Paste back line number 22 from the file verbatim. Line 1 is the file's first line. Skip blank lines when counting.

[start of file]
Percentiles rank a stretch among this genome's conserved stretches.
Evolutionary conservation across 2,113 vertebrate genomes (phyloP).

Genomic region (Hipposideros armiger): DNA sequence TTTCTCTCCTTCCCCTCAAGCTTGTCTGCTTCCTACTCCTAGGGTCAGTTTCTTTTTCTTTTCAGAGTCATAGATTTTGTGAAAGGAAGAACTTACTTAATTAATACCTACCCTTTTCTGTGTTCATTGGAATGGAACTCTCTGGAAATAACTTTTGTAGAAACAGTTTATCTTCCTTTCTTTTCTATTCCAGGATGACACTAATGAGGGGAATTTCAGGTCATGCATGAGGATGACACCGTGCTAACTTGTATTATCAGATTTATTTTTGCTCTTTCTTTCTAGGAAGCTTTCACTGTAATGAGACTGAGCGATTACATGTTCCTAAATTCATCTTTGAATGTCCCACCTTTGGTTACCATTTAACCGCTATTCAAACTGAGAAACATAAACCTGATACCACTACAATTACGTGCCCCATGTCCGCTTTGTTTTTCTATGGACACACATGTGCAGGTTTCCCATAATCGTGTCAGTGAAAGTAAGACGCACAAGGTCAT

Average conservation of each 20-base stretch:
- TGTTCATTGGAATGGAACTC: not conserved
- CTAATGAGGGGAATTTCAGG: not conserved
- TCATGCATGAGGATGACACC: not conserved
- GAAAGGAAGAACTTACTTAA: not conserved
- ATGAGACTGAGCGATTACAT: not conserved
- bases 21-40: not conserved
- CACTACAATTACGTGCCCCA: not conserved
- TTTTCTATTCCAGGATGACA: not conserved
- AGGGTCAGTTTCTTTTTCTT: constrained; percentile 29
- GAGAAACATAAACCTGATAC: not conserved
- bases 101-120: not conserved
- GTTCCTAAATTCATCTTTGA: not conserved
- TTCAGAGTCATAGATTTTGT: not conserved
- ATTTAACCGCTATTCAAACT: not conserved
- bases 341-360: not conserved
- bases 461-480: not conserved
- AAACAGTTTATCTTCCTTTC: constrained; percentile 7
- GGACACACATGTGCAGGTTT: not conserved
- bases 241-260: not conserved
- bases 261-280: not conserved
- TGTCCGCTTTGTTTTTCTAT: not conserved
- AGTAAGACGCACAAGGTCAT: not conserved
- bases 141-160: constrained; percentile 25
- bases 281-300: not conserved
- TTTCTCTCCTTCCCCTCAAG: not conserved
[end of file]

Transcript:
- GGACACACATGTGCAGGTTT: not conserved